Past events 2018-2019




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LIMESTONE COUNTRY - Talk given to BLHG by Jacky Heath 21/3/2019


The British Geological Survey - -


Limestone and chalk are sedimentary rocks formed from the calcareous skeletons of organisms such as corals, molluscs, and marine plankton. Maps show deposits from Dorset to Lincolnshire and across the channel to France - where there isn’t much limestone apart from a small amount around Caen in Normandy. [Normand / Men from the North / Vikings!] These rocks form an aquifer that holds our main water supply and is the source of the chalk streams of Norfolk. See

Norwich buildings of note built in limestone by the Normans in Romanesque style are the Cathedral and the Castle keep, which was completely refaced with Bath Stone in 1835 – 39.

Locations of limestone quarries – Roman/Medieval/Modern periods - include Bath, Rutland and Portland. The stone of choice for carvers was Oolitic Limestone [the name derives from the Ancient Greek word for egg] a sedimentary rock formed from ooids, spherical grains composed of concentric layers.

It is a 'freestone', so-called because it can be sawn or 'squared up' in any direction.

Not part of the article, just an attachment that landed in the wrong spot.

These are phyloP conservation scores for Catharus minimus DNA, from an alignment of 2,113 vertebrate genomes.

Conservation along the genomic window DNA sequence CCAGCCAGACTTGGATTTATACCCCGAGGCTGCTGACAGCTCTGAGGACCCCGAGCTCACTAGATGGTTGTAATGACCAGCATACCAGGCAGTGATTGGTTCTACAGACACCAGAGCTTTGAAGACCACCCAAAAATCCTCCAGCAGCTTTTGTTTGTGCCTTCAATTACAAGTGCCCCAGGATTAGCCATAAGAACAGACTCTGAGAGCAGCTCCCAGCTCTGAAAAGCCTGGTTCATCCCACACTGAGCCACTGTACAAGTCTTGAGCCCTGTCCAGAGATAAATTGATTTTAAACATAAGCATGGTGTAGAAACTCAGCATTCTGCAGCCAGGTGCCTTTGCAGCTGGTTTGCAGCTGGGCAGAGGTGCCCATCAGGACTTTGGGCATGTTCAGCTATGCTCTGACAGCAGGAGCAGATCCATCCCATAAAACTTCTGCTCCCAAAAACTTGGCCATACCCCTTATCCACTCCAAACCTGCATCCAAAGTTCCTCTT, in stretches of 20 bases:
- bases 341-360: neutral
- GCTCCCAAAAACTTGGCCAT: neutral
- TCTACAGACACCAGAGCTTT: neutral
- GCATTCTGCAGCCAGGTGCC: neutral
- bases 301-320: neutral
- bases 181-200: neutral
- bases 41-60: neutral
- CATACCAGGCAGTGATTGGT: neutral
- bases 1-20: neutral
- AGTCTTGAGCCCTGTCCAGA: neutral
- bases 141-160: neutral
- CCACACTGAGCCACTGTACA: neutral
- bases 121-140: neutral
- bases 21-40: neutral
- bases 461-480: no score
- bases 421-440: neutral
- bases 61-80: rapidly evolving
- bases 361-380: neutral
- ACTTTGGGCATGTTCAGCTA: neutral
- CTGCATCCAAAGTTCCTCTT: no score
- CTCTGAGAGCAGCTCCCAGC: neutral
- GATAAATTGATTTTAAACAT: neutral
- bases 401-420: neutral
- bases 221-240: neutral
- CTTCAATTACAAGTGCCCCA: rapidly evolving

Locally, the owner of some carved stones- which clearly were once part of a window frame - took one along to the Stonemason’s Guild, Colegate, where the master mason confirmed that the stone was an oolitic limestone from the Stamford area. Ann- Marie Simpson and I think that they come from the nearby ruins of Saint Clements Chapel demolished in 1820 – with gunpowder – by Thomas Tuck, to provide roadmaking material for the recently enclosed Brundall Common.

The name “quicklime” derived from old English for alive/lively and was given because of its reaction with water. The mixture appears to writhe about generating great amounts of heat. Once this reaction is complete, the product is called “slaked lime” – because the water has slaked the thirst of the quicklime.

It is the product lime – Calcium Hydroxide – that I believe has made this country one of the powerhouses of the agricultural and industrial revolutions.

Limewash and lime mortar ‘cure’ by absorbing carbon dioxide from the air (carbonation). Crystals of calcite form that reflect light. These processes take time – see Guelderon, the Building of a Castle for medieval lime production and uses.

There is a limit to how high the course of a wall can be built with lime mortar before it collapses under its own weight. Then it takes time to cure before the next course can be built. Work could not continue through the winter months, because rain and frost would damage the walls. This problem was not solved until the 19th century when Portland Cement was invented – which cured chemically and could be used in any weather.

 However – cement/concrete/render is impervious to water and leads to walls which cannot ‘breathe’; most noticeably found in our medieval churches which were mistakenly repaired with cement.

I should mention the erosion of limestone buildings caused by acid rain, which has always been in our atmosphere – from volcanic eruptions – but increased with the coming of the Industrial Revolution. See the Limestone Project – for more details.